Nearly all children commit offenses against the law, of varying type and severity, as part of the process of norm acquisition and growing into one’s place in society. Little is known about the true extent of such offenses, not least because only a very small number of them result in a complaint to the police, in consequence of the age and developmental state of the offenders. Children also tend to commit relatively minor offenses, with the exception of a small group who later develop into intensive offenders.

The epidemiological study of child delinquency generally relies on two data sources: police statistics on criminal activity, and attempts to collect information about offenses that were committed but did not result in a complaint to the police.

Police statistics, by their nature, deal with persons suspected of having committed an offense. Their usefulness in estimating the amount of actually occurring delinquency by minors is thus limited by multiple factors:

  • the public’s general reluctance to complain to the police about a child’s behavior;
  • the incomplete ascertainment of offenses;
  • the large number of cases that remain undetected;
  • major differences between regions.

Despite these limitations, police statistics are nevertheless used to study the development of criminality, for lack of more accurate data sources. Police statistics in Germany reveal a mild overall decline in child delinquency since 1988, but, over the same period, a marked increase in violent behavior (simple and aggravated assault).

Studies estimating the number of offenses committed by children that are never reported to the police have shown that criminal behavior in childhood is the rule, rather than the exception. Some 90% of children commit criminal offenses, mostly mild ones.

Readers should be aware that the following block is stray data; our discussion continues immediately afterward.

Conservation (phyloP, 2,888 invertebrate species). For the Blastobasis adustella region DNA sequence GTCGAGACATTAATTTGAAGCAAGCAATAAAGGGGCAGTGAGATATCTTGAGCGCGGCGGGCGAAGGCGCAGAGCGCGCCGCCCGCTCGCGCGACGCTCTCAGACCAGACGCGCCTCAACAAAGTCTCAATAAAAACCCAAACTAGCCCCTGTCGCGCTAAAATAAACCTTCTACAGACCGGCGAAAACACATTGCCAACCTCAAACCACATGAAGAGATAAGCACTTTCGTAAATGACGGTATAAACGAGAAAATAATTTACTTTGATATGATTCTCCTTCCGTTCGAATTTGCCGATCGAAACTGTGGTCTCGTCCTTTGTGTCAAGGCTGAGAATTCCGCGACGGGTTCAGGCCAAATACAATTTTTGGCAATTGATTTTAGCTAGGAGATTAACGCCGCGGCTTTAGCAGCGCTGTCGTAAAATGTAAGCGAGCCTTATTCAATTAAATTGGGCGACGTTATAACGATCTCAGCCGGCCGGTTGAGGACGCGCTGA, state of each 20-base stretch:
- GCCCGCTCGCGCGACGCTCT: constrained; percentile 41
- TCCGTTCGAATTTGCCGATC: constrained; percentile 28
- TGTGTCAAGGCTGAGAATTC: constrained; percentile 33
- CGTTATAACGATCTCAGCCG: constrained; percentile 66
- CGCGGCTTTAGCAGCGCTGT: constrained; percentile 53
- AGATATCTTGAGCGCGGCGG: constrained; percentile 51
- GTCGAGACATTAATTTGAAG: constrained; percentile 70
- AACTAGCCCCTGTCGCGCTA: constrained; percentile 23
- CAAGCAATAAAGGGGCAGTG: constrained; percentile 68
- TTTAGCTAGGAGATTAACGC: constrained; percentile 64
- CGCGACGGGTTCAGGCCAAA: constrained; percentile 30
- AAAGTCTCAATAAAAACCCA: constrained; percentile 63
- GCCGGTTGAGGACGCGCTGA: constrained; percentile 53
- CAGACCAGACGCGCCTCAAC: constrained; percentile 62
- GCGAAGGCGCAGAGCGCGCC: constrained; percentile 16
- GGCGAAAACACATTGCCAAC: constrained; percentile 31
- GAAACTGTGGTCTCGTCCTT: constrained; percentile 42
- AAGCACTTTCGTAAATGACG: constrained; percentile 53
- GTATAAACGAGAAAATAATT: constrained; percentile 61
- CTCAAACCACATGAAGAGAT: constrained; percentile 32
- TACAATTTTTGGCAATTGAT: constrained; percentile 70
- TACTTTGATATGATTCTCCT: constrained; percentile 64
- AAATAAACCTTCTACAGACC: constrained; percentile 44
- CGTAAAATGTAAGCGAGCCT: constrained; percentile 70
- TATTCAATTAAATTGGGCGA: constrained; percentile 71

Prospective longitudinal studies have yielded the most useful information on this topic (35). Their main finding is that delinquency is highly age-dependent: its incidence and prevalence rise continually into adolescence (approximately age 17 to 20) and fall rapidly thereafter (6). By age 28, about 85% of former law-breakers have stopped offending against the law (7). These findings and others provided the motivation for Moffitt’s (8) empirically based taxonomy of delinquent behavior, which distinguishes “life-course-persistent” from “adolescence-limited” delinquency. Lifelong delinquency, in Moffitt’s theoretical framework, arises as the combined result of two factors. The first factor is a behavioral disturbance in early childhood, such as attention deficit–hyperactivity disorder (ADHD), aggressiveness, or disturbances of social behavior, which limit the individual’s developmental possibilities. The second factor is the affected persons’ active seeking out of deleterious influences and living environments that make allowance for their deficits. In contrast, delinquency that begins during puberty and that remains restricted to adolescence (up to young adulthood) is thought to be a product of social-psychological and phase-specific precipitating factors.

Causes

There is no doubt that biological and psychosocial factors play a role in the causation of dissocial (antisocial) and delinquent behavior, and most of these factors can already be found in childhood (3, 4). The biological factors include, for example, abnormal autonomic responses and neuroendocrine disturbances; the psychosocial factors include a breakdown of normal family relationships, child abuse, and certain types of mental disturbance.

As a rule, the contributions of biological and psychosocial risk factors to the causation of dissocial and delinquent behavior are interactive, rather than merely additive. Thus, when a certain biological risk factor and a certain psychological risk factor are both present, the delinquency rate is markedly higher than the sum of the rates associated with each factor alone.